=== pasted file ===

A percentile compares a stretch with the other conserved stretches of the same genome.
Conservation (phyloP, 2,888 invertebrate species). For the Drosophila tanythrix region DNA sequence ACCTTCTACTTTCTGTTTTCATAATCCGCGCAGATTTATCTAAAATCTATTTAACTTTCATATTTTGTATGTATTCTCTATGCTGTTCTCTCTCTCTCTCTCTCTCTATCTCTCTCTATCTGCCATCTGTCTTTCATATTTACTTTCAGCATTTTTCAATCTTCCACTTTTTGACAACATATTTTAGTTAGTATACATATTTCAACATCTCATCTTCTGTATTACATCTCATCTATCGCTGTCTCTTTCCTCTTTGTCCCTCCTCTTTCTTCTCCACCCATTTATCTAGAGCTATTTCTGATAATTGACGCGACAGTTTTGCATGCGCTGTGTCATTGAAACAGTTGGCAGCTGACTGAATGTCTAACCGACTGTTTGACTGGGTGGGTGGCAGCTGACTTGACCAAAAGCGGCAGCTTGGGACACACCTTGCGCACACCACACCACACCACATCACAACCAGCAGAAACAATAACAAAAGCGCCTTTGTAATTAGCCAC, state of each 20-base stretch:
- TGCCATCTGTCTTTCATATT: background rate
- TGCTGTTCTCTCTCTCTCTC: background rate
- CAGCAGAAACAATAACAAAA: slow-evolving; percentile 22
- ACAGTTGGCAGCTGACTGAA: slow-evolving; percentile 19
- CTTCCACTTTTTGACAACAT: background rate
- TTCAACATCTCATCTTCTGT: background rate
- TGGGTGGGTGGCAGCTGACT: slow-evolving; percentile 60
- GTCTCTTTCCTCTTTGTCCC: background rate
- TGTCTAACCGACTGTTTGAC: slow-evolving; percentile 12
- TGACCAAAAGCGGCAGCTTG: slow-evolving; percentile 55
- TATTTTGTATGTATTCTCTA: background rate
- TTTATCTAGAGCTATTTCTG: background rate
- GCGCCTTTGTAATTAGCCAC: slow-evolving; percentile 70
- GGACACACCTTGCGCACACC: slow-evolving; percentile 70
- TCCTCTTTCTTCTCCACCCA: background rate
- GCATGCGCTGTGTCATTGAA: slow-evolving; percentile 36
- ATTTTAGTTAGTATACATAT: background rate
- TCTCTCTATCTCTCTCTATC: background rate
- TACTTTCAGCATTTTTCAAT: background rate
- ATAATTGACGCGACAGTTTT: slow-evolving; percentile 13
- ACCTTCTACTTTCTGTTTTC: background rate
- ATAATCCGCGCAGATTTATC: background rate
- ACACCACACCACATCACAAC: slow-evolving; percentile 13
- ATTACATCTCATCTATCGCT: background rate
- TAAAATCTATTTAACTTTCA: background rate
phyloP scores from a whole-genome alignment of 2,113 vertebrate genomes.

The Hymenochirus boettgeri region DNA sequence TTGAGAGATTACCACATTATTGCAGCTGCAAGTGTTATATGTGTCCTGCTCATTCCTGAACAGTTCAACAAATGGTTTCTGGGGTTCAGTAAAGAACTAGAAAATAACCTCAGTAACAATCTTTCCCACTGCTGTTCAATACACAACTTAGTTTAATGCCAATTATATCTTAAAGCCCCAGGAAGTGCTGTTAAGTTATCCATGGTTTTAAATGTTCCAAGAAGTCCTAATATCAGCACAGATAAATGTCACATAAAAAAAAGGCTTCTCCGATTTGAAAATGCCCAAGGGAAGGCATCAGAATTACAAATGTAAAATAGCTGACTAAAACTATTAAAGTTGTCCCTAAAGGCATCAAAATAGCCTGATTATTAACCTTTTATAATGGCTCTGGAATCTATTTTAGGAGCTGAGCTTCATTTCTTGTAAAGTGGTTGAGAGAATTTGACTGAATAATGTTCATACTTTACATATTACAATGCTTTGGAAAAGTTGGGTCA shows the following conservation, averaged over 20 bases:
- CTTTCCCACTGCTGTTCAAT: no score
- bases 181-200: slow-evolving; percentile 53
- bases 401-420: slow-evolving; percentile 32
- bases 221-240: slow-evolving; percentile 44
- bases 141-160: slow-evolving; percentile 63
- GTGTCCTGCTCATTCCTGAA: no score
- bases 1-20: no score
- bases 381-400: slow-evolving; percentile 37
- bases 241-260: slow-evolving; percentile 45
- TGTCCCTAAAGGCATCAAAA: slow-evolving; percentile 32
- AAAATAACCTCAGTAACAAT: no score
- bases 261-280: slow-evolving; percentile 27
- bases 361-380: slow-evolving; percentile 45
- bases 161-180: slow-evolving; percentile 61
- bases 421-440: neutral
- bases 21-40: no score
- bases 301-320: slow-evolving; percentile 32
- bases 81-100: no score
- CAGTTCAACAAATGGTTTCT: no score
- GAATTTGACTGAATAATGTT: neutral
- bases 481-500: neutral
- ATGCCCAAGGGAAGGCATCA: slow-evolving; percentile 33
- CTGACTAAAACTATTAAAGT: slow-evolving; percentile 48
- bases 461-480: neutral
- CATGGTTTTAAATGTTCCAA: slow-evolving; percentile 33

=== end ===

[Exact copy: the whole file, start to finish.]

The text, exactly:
A percentile compares a stretch with the other conserved stretches of the same genome.
Conservation (phyloP, 2,888 invertebrate species). For the Drosophila tanythrix region DNA sequence ACCTTCTACTTTCTGTTTTCATAATCCGCGCAGATTTATCTAAAATCTATTTAACTTTCATATTTTGTATGTATTCTCTATGCTGTTCTCTCTCTCTCTCTCTCTCTATCTCTCTCTATCTGCCATCTGTCTTTCATATTTACTTTCAGCATTTTTCAATCTTCCACTTTTTGACAACATATTTTAGTTAGTATACATATTTCAACATCTCATCTTCTGTATTACATCTCATCTATCGCTGTCTCTTTCCTCTTTGTCCCTCCTCTTTCTTCTCCACCCATTTATCTAGAGCTATTTCTGATAATTGACGCGACAGTTTTGCATGCGCTGTGTCATTGAAACAGTTGGCAGCTGACTGAATGTCTAACCGACTGTTTGACTGGGTGGGTGGCAGCTGACTTGACCAAAAGCGGCAGCTTGGGACACACCTTGCGCACACCACACCACACCACATCACAACCAGCAGAAACAATAACAAAAGCGCCTTTGTAATTAGCCAC, state of each 20-base stretch:
- TGCCATCTGTCTTTCATATT: background rate
- TGCTGTTCTCTCTCTCTCTC: background rate
- CAGCAGAAACAATAACAAAA: slow-evolving; percentile 22
- ACAGTTGGCAGCTGACTGAA: slow-evolving; percentile 19
- CTTCCACTTTTTGACAACAT: background rate
- TTCAACATCTCATCTTCTGT: background rate
- TGGGTGGGTGGCAGCTGACT: slow-evolving; percentile 60
- GTCTCTTTCCTCTTTGTCCC: background rate
- TGTCTAACCGACTGTTTGAC: slow-evolving; percentile 12
- TGACCAAAAGCGGCAGCTTG: slow-evolving; percentile 55
- TATTTTGTATGTATTCTCTA: background rate
- TTTATCTAGAGCTATTTCTG: background rate
- GCGCCTTTGTAATTAGCCAC: slow-evolving; percentile 70
- GGACACACCTTGCGCACACC: slow-evolving; percentile 70
- TCCTCTTTCTTCTCCACCCA: background rate
- GCATGCGCTGTGTCATTGAA: slow-evolving; percentile 36
- ATTTTAGTTAGTATACATAT: background rate
- TCTCTCTATCTCTCTCTATC: background rate
- TACTTTCAGCATTTTTCAAT: background rate
- ATAATTGACGCGACAGTTTT: slow-evolving; percentile 13
- ACCTTCTACTTTCTGTTTTC: background rate
- ATAATCCGCGCAGATTTATC: background rate
- ACACCACACCACATCACAAC: slow-evolving; percentile 13
- ATTACATCTCATCTATCGCT: background rate
- TAAAATCTATTTAACTTTCA: background rate
phyloP scores from a whole-genome alignment of 2,113 vertebrate genomes.

The Hymenochirus boettgeri region DNA sequence TTGAGAGATTACCACATTATTGCAGCTGCAAGTGTTATATGTGTCCTGCTCATTCCTGAACAGTTCAACAAATGGTTTCTGGGGTTCAGTAAAGAACTAGAAAATAACCTCAGTAACAATCTTTCCCACTGCTGTTCAATACACAACTTAGTTTAATGCCAATTATATCTTAAAGCCCCAGGAAGTGCTGTTAAGTTATCCATGGTTTTAAATGTTCCAAGAAGTCCTAATATCAGCACAGATAAATGTCACATAAAAAAAAGGCTTCTCCGATTTGAAAATGCCCAAGGGAAGGCATCAGAATTACAAATGTAAAATAGCTGACTAAAACTATTAAAGTTGTCCCTAAAGGCATCAAAATAGCCTGATTATTAACCTTTTATAATGGCTCTGGAATCTATTTTAGGAGCTGAGCTTCATTTCTTGTAAAGTGGTTGAGAGAATTTGACTGAATAATGTTCATACTTTACATATTACAATGCTTTGGAAAAGTTGGGTCA shows the following conservation, averaged over 20 bases:
- CTTTCCCACTGCTGTTCAAT: no score
- bases 181-200: slow-evolving; percentile 53
- bases 401-420: slow-evolving; percentile 32
- bases 221-240: slow-evolving; percentile 44
- bases 141-160: slow-evolving; percentile 63
- GTGTCCTGCTCATTCCTGAA: no score
- bases 1-20: no score
- bases 381-400: slow-evolving; percentile 37
- bases 241-260: slow-evolving; percentile 45
- TGTCCCTAAAGGCATCAAAA: slow-evolving; percentile 32
- AAAATAACCTCAGTAACAAT: no score
- bases 261-280: slow-evolving; percentile 27
- bases 361-380: slow-evolving; percentile 45
- bases 161-180: slow-evolving; percentile 61
- bases 421-440: neutral
- bases 21-40: no score
- bases 301-320: slow-evolving; percentile 32
- bases 81-100: no score
- CAGTTCAACAAATGGTTTCT: no score
- GAATTTGACTGAATAATGTT: neutral
- bases 481-500: neutral
- ATGCCCAAGGGAAGGCATCA: slow-evolving; percentile 33
- CTGACTAAAACTATTAAAGT: slow-evolving; percentile 48
- bases 461-480: neutral
- CATGGTTTTAAATGTTCCAA: slow-evolving; percentile 33